November-December 2019 Articles

November started very slowly for me then, like a whirlwind, December came and a ten-day vacation with it so here’s a long list of amazing reads. It’s long. You have been sufficiently warned.

Cheers! A celebration of literature’s booziest books (BBC)

This old article, 5 years old in fact, is particularly dedicated to writers and readers like me who vicariously enjoy their favorite characters’ drinks. I, for one, would love to have a butterbeer or firewhisky in Hogsmead.

I wouldn’t mind drinking with these guys either.

What our eating habits say about us (Medium)

Hengtee Lim knows how to write a good story. Not only was I transported into a different world, looking at a particular scenario from a point of view of a protagonist-learning his thoughts and feelings- and an observer-seeing duality of perspectives come into play.

The Most Bizarre Historical Coincidences (Reader’s Digest)

Mark Twain’s and Stephen Hawking’s deaths were, pardon for the expression, the most interesting for me. The others were … well, bizarre.

If I touched the moon, what would it feel like? (The New York Times)

When I was a kid, I used to stare at the moon and wonder how it would be like to live on the moon. Then, I grew up and read some more and realized that I could still imagine what it would be like and defy facts already proven by science.

Japan’s Deep Connection to Childish Relationships (BBC)

This may be an #unpopularopinion but Amae in its nature is a passive-aggressive manipulation that is why it works even when people don’t like it.

How to Conquer Work Paralysis like Ernest Hemingway (BBC)

Interruptions are not bad.
This article must be read with a grain of salt as any other article. Not because Ernest Hemingway said so does it qualify as a fact and that it should be treated as an ultimatum.

Why Appraisals are Pointless for Most People (BBC)

“You’re creating artificial steps just to check a box,” says Elaine Pulakos and I can’t help but nod to that.

On the one hand, there must be a standardized objective tool to measure employees’ contribution to the company. On the other, workload beyond employees’ job description, admittedly eating up production hours even when not prioritized, is not captured.

Tokyo 2020 Olympic Medals made from 80,000 tons of recycled mobile phones, electronics (USA Today)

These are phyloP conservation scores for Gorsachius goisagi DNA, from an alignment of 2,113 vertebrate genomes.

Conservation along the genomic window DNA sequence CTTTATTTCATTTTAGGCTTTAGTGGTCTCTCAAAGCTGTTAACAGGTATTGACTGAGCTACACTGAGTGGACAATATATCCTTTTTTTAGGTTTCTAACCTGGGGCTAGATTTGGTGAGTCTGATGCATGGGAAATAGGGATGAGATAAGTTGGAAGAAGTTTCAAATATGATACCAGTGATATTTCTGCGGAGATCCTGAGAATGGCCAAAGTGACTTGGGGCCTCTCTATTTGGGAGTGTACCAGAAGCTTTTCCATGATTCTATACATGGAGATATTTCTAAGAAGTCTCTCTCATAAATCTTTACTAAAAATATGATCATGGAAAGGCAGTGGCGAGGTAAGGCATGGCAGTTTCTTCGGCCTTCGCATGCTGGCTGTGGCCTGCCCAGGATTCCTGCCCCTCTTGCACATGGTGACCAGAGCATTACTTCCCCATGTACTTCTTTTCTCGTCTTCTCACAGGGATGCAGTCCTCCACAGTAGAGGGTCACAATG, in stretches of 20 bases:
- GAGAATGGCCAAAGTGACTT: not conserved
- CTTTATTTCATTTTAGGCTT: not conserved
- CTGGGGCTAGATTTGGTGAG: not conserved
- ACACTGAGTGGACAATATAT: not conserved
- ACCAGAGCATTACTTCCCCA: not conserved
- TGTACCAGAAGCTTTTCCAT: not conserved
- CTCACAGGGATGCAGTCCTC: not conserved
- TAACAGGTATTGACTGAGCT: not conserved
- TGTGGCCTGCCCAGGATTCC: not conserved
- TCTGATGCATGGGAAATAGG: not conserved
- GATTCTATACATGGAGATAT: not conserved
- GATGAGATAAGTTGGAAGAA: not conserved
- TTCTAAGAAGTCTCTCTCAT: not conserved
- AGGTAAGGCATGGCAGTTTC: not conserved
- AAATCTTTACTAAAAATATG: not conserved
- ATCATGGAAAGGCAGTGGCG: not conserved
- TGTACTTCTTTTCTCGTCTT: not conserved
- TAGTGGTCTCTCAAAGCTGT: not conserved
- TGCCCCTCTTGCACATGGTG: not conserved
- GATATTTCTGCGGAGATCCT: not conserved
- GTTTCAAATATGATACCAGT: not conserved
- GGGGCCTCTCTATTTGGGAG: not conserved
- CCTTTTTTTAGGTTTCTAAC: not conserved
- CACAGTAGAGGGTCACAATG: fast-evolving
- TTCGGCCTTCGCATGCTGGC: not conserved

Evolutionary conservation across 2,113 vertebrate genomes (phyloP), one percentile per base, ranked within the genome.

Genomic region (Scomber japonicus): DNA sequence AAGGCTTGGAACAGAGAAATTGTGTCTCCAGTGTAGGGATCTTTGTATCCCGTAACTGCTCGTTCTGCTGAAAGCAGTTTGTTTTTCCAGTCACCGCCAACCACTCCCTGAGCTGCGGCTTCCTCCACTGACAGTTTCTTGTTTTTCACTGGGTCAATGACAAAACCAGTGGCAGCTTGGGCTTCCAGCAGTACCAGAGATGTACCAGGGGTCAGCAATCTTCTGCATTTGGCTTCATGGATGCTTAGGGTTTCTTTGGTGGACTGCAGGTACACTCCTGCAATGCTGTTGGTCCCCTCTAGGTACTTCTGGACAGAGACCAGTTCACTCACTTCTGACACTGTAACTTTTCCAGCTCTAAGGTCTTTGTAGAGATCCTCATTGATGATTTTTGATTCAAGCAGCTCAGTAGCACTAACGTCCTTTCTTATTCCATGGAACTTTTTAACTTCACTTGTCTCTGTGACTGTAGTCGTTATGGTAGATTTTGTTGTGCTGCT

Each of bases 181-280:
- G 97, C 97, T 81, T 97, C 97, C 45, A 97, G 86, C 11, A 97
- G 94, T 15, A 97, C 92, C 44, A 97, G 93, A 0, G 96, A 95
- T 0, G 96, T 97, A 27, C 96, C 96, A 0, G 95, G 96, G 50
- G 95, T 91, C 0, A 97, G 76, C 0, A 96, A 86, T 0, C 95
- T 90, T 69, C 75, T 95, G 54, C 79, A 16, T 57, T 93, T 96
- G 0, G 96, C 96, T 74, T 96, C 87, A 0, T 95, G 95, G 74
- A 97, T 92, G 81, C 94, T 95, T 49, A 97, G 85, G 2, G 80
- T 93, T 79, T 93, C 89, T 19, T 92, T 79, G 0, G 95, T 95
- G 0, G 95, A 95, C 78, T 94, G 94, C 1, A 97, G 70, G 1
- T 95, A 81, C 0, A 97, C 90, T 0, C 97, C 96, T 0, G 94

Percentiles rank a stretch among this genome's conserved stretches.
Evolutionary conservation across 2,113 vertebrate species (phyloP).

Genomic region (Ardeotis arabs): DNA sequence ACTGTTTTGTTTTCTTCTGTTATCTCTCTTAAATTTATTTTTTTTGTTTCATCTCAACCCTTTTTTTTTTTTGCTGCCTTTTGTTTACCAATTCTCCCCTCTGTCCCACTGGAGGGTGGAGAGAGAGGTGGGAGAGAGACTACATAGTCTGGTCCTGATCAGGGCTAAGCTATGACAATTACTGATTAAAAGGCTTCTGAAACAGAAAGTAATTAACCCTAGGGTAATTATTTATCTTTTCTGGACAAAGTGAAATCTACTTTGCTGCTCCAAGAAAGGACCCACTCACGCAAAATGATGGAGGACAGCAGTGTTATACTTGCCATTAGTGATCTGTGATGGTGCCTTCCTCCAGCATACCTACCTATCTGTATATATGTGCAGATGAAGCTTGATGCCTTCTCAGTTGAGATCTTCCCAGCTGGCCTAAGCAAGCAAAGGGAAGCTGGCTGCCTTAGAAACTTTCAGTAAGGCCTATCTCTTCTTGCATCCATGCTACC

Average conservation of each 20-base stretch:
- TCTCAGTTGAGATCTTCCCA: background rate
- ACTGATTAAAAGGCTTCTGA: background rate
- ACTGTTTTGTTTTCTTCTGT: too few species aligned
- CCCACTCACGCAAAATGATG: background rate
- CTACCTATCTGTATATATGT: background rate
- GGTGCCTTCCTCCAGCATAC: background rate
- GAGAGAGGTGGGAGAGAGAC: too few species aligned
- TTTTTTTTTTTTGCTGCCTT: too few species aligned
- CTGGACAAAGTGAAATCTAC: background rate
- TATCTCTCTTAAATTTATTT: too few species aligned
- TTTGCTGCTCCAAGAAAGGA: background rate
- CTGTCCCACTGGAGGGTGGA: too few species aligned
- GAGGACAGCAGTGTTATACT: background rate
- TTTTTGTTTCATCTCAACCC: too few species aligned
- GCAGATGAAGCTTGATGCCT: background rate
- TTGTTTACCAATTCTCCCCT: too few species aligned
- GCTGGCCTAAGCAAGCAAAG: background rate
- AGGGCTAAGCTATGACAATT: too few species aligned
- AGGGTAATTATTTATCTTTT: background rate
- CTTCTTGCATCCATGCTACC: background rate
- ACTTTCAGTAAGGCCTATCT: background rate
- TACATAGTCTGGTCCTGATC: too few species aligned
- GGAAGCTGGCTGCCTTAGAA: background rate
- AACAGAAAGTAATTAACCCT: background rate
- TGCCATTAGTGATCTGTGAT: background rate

From the country that gave the world “mecha”, Japan has given another insight to recycling.

What we get wrong about time (BBC)

The experiments included in this article might be misleading and would often contradict each other. According to the article, children have difficulty in imagining their future and thus who would choose to have water after a day of parched throats because of pretzels and people with amnesia would find it difficult to imagine a museum because they couldn’t recall any image of such. The second example contradict the first doesn’t it? If we’re to follow one chunk of idea in the article, the past affects how we perceive the future, then the children have a perfect understanding of what their future would be like based on their experience.

Now, why did I include this in the roster of articles? Bite me.

Why there is so little left of the early internet (BBC)

Here’s a cheerful news for those who are worried about their old embarrassing accounts and posts. There is a silver lining after all. Who knows if this very blog still existed ten years later.

The nation that thrived by nudging its population (BBC)

All I’m saying is if a nudge was enough for my country to prosper we wouldn’t have to be strongarmed.

If we made contact with aliens, how would religions react? (BBC)

The line “so long as we don’t collapse the Universe down to our finitude” encapsulates the way I view religion and my choice not to have/adhere to any.
I appreciate how this article puts in perspective-and how ambitiously it puts it!- different religions vis-a-vis the probability of alien beings having a religion.

Social Media is like the weirdest house party, ever (Medium)

Hengtee explores how fun and exhausting social media can be in this well written article. Which party do you think I go to?


Did I totally make up for the last month’s supply of articles? Yes. I had an amazing time reading these articles in the last two months of 2019 that for a time I thought of rereading old articles I archived and actually ranking them. I decided against it given that I didn’t have the luxury of time to do so and it would be pointless as it didn’t satisfactorily answer why I had to. I hope I can go back to reading more novels in 2020 apart from the volumes of manga.

That’s 2019 for me. Cheers to 2020.

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